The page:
A spambot named Erica is haunting Tumblr

Erica seems like a nice enough girl, albeit kind of demanding for someone you’ve never met. In her first Tumblr message, she calls you “darling” and asks you to test her new video game, barely pausing to ask how you’re doing. (She’s a game developer, by the way. Erica the Game Developer.)

Except, of course, Erica isn’t real, and neither is her game. Anyone with an ounce of Internet savvy can tell that Erica is a spambot, and she just wants you to download a virus.

Tumblr is relatively good at discouraging spam messages, but a handful manage to make it through. And for some reason, Erica is the most persistent. Armed with a legion of disposable accounts, she circumvents Tumblr’s maximum message policy and worms her way into thousands of inboxes. Over the past few months, she’s developed into something of an urban legend. In the end, Erica comes for us all.

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Thanks to her ubiquity, Erica became a meme. There are audio recordings of her messages, at least one fake social networking profile (complete with Erica’s instantly recognizable userpic, which is actually a photo of a real game designer named Alicia Crawford), and an increasing number of parody posts. Erica also provides a handy solution to other annoying messages on the site: simply paste the Erica Message into your reply, and post.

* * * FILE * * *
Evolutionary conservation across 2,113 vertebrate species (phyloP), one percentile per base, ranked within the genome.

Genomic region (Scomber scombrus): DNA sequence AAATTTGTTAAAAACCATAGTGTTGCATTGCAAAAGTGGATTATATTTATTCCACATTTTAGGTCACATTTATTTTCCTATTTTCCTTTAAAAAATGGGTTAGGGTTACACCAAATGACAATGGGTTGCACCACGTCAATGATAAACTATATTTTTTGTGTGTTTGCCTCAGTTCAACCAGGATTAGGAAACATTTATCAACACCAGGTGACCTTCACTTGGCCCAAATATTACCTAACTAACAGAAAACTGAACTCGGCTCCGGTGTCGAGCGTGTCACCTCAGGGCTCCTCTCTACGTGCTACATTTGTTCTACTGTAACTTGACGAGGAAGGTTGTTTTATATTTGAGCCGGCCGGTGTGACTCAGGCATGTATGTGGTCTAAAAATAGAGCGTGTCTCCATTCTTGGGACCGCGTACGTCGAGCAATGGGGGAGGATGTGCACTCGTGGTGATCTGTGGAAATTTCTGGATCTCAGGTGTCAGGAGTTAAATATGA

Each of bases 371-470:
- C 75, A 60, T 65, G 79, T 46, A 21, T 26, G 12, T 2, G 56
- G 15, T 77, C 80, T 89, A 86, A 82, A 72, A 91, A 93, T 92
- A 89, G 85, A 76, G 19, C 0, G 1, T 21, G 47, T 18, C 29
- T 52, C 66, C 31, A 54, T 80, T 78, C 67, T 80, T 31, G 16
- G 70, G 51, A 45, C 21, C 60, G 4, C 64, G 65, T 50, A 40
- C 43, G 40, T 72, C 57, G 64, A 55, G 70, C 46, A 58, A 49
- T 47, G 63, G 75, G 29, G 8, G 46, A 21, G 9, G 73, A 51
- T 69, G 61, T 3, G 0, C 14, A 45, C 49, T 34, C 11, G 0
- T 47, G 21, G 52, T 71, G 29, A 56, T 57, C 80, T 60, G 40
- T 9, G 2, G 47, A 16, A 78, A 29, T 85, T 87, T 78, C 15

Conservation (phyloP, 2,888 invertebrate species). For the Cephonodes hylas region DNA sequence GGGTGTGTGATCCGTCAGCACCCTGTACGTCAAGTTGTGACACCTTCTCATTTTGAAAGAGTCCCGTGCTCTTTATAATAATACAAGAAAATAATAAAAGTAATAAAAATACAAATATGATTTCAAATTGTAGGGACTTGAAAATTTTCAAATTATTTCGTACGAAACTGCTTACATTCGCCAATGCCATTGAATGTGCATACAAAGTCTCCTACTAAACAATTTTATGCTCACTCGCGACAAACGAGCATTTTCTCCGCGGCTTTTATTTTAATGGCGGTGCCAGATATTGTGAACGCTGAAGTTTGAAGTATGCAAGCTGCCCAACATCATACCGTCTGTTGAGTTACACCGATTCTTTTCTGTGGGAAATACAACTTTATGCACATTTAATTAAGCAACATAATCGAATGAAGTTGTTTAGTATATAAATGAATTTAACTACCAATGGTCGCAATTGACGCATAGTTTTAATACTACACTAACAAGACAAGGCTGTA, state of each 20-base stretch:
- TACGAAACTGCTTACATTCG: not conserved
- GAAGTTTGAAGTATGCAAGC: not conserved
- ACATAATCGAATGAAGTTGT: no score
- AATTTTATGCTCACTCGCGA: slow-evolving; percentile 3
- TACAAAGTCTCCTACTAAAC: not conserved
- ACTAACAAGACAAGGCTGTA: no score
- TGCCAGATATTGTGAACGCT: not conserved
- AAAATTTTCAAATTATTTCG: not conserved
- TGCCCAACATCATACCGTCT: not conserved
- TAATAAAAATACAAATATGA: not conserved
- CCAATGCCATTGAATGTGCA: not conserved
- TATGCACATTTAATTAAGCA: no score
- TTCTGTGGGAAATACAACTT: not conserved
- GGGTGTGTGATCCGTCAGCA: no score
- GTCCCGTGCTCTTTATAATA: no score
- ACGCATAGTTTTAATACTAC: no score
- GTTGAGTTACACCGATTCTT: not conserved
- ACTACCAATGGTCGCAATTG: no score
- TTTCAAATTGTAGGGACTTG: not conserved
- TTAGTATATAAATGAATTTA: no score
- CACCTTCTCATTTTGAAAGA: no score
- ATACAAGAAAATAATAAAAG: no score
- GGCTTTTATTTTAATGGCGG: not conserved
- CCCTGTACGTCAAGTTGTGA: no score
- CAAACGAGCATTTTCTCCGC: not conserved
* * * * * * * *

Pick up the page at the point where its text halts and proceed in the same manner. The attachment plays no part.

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The Erica virus recently branched out into using other names, but it doesn’t seem to be fooling anyone. Spambots with names like Lori and Clarise showed up with similar messages, and were quickly written into the Erica mythos as her sisters or cousins. Honestly, the fact that Erica is the best known Tumblr spambot is pretty encouraging for Tumblr itself. For all its faults, the site is pretty good at avoiding spam. Erica can spawn as many new accounts as she wants, but there’s still no way to embed a link into a Tumblr askbox message, and there’s still a limit to the number of messages they can send each day. Plus, even though Erica’s creators chose a seemingly Tumblr-friendly avatar (a cheerful female game developer who just wants some feedback on her game), very few people are falling for the ruse. It may feel like Erica is everywhere right now, but in the end she’s fighting a losing battle. 

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It’s only a matter of time before she fades into legend. 

Photo via G4tv.com | Remix by Jason Reed

Gavia Baker-Whitelaw

Gavia Baker-Whitelaw

Gavia Baker-Whitelaw is a staff writer at the Daily Dot, covering geek culture and fandom. Specializing in sci-fi movies and superheroes, she also appears as a film and TV critic on BBC radio. Elsewhere, she co-hosts the pop culture podcast Overinvested. Follow her on Twitter: @Hello_Tailor